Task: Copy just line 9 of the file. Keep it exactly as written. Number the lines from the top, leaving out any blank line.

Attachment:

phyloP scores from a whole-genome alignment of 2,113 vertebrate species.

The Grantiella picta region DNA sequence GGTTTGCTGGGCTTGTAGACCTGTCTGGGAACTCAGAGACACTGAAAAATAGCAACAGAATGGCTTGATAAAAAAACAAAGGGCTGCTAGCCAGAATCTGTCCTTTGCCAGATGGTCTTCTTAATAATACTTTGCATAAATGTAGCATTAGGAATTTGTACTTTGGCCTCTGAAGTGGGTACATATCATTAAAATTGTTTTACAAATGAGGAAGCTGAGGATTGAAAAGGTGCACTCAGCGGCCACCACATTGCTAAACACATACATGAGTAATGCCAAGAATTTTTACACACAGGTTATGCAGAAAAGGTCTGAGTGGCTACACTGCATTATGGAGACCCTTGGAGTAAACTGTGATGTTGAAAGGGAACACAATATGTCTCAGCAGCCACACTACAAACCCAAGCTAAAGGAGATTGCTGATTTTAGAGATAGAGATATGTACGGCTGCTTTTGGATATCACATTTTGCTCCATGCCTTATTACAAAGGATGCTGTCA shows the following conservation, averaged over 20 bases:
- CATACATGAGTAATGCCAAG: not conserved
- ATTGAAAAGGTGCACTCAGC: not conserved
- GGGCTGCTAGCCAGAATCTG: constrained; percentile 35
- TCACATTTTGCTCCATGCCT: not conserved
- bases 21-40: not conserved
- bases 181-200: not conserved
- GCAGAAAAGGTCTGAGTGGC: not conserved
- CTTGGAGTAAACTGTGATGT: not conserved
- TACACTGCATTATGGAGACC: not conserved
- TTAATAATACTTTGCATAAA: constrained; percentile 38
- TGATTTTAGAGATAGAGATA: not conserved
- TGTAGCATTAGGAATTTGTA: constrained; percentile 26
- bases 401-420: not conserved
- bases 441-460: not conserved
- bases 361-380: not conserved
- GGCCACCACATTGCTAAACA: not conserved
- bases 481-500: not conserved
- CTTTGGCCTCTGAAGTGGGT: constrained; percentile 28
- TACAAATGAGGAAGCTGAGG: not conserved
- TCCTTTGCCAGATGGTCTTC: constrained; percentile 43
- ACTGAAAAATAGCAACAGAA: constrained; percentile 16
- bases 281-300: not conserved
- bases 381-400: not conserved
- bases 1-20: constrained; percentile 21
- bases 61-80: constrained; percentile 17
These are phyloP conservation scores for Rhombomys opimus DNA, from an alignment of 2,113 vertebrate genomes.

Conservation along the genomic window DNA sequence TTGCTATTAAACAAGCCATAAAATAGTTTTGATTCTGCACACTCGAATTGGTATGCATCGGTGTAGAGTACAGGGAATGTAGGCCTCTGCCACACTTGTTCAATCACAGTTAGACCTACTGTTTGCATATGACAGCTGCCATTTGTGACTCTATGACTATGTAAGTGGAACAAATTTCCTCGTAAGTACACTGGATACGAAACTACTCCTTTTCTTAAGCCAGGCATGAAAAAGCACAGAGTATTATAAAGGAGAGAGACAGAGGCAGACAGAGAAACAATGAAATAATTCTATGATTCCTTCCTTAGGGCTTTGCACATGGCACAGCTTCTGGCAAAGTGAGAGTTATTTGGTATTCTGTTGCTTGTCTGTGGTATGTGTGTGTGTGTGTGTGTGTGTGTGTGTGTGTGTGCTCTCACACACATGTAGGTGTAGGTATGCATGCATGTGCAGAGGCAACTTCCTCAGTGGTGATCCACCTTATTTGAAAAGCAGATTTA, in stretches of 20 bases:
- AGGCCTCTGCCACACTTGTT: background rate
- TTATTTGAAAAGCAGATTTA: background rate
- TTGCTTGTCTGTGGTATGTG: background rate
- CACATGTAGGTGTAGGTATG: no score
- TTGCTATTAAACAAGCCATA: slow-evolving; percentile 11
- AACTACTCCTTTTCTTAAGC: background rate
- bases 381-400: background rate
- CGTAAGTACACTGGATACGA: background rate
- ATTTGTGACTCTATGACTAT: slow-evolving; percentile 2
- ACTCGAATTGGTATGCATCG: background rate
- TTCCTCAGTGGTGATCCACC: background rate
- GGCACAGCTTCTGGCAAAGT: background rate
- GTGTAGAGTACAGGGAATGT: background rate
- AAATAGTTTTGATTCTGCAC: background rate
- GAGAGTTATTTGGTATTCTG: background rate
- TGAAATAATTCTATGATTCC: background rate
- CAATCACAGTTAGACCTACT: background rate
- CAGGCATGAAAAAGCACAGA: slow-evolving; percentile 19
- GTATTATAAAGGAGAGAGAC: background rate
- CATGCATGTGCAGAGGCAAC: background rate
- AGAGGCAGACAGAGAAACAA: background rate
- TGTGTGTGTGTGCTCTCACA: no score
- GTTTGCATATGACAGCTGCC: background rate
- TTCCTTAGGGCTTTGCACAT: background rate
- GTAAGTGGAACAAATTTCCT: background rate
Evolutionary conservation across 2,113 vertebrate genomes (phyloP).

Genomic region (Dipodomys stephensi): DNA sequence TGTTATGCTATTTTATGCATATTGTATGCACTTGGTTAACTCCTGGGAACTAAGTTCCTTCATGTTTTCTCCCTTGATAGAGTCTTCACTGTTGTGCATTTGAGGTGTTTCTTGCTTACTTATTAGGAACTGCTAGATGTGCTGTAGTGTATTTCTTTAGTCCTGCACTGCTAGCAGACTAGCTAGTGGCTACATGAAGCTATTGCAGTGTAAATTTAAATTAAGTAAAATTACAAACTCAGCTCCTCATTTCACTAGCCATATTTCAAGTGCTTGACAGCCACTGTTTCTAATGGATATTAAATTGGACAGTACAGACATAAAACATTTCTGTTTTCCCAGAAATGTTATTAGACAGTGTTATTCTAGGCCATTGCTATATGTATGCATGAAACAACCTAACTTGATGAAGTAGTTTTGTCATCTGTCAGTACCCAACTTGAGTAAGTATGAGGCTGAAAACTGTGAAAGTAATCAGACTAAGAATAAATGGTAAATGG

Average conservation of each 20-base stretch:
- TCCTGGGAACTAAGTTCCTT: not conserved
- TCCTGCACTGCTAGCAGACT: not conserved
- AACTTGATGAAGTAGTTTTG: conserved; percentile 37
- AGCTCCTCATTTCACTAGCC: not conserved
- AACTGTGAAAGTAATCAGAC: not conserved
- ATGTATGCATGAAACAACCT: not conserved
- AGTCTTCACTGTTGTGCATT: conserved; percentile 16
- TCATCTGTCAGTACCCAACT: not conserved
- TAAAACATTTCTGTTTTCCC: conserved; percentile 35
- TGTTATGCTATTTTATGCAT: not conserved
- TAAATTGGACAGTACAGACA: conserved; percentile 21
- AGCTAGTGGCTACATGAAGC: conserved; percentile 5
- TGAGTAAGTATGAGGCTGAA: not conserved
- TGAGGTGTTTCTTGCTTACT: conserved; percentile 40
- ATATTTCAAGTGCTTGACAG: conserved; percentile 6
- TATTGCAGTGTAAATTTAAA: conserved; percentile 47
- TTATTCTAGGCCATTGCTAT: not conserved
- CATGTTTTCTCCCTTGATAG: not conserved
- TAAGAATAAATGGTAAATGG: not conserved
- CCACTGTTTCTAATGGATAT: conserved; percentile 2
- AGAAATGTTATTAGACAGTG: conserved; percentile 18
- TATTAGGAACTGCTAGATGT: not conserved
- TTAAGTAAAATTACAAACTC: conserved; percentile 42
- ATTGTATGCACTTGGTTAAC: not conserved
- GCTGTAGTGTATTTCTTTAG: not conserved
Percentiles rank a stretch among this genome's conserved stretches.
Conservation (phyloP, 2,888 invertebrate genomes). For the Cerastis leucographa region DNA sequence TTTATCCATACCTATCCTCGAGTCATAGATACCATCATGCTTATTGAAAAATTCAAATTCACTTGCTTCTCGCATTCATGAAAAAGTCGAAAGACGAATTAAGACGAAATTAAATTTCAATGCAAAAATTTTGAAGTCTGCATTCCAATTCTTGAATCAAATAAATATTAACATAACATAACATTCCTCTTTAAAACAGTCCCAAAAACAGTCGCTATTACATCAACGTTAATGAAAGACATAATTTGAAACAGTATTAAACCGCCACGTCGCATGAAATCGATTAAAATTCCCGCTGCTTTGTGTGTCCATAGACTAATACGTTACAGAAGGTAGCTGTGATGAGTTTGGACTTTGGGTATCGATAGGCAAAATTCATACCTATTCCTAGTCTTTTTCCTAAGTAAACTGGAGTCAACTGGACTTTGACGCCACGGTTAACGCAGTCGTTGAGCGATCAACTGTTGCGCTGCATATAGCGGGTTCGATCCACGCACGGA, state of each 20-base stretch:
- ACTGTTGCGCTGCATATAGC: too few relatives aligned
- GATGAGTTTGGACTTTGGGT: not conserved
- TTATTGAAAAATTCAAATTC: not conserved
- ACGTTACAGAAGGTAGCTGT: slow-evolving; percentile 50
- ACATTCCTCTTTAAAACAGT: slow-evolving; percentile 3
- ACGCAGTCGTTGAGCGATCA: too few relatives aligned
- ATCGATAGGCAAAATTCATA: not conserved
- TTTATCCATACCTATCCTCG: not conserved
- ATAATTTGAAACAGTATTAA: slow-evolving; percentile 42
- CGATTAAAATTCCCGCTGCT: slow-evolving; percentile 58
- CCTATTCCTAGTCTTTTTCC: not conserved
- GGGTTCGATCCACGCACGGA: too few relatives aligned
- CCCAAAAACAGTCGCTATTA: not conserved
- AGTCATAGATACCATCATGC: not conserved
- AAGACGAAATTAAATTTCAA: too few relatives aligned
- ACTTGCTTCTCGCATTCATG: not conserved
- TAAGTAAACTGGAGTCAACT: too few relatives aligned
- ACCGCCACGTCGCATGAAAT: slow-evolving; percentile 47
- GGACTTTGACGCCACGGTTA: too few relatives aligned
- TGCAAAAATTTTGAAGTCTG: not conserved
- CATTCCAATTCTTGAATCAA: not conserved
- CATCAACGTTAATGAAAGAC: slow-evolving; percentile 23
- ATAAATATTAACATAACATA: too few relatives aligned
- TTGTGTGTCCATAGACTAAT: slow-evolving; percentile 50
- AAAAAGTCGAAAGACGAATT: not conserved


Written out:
- GCAGAAAAGGTCTGAGTGGC: not conserved